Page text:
I am about to implement a procoss based on an extended version of chain of responsibility pattern where multiple agents/processors will take my object and do something with it. Think of it as a assembly line.
My idea was to implement the different agents/processors as scheduled plugins. I like the idea of scheduled plugins as they are easy to deploy, control and monitor compared to windows services.
But i really would like some insights into how schedule plugins work internally. Here are my questions mixed with my own assumption on how it works.
1. Yes, the service will kick on the site by accesing the site url so that it wakes up.
2. Any web server in a farm takes the job. Communication between the service and the site is done using remoting over named pipes.
3. It prevents the site from registering with the service, hence it never gets asked about any jobs.
4. There was a few changes as of CMS 6 where we start tracking running jobs, rather that just fire and forget, but the scheduler never guarantees that jobs are not running in parallel.
5. Yes, see 2).
I would avoid using scheduled jobs if you are thinking about running the jobs at a very high frequence, anything below a minute should be raising warning flags.
Yeah! Thank for the answers, they did clarify most of my questions. But i still have some worries.
My idea is not to run the jobs frequently, but instead let them run in neverending while loops (with the possiblity to stop them). I would still let the schedueler run the job, let us say once every hour, so if the job somehow got killed due to an exception or something like that it would automaticly start up and continue the work.
But i need to make sure that the multiple jobs of the same process / agent runs in parallel, so is there anything i can do to avoid this? Static variable or lock is useless here ofcourse because of multiple sites (webfarm).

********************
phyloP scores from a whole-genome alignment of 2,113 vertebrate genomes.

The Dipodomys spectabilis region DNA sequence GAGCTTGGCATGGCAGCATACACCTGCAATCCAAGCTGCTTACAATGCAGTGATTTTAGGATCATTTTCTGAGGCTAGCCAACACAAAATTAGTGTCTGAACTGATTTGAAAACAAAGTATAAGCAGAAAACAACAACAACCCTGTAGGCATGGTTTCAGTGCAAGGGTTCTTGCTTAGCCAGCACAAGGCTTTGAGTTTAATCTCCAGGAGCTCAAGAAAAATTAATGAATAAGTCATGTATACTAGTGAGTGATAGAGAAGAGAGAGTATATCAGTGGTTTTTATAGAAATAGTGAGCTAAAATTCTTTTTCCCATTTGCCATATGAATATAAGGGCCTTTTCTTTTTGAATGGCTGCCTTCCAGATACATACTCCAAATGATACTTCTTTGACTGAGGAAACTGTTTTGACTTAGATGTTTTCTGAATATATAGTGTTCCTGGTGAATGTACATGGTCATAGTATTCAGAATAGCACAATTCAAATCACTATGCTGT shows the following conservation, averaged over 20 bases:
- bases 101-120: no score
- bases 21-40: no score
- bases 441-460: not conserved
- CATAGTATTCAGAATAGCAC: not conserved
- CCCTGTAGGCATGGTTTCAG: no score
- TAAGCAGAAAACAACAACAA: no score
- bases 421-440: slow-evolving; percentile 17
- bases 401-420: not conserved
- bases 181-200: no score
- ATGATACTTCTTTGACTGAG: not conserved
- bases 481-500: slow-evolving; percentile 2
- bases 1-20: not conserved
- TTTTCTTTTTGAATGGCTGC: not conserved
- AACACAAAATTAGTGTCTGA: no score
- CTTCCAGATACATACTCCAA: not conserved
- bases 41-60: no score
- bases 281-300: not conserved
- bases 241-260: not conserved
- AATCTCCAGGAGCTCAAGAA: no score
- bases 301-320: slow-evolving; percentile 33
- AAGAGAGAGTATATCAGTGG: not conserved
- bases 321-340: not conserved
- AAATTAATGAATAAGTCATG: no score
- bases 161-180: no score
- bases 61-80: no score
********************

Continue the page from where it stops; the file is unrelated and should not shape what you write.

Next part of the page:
By the way one more very important advantage to the scheduled plugin is the fact that it run in the context of the website.
It does not sound like the scheduler is the tool for the job, or at least with these requirements. Maybe its not clear but the scheduler does no magic to run the jobs inside the context of the website, you can add an initialization module and start a background thread yourself for the processing.
Well the magic is in the windows service scheduler service that keeps the job alive. There is no easy way for you to keep a background thread alive.
Scheduled jobs in EPiServer are cool and would be suited i think if we only had a single webserver. But i still have a hard time seeing it work in webfarms.
So could you answer this specific question i thought about on my bike on the way home from work ...
From your answers:1. Yes, the service will kick on the site by accesing the site url so that it wakes up.3. It prevents the site from registering with the service, hence it never gets asked about any jobs.
If it uses the siteurl there is no way for the service to control which webserver in the farm it connects to when using wlbs right? So what if it connects to a website that is not registered to the service? There must be something more to this ...
And a few extra questions:
The scheduler only talks to sites on the same machine. When a job is due it reserves it in the database, so in a web farm whoever wins gets the job. A new background thread is started whenever a jobs needs executing. You can have the scheduler on one machine or on all machines.
I don't know of any documentation on this technical level.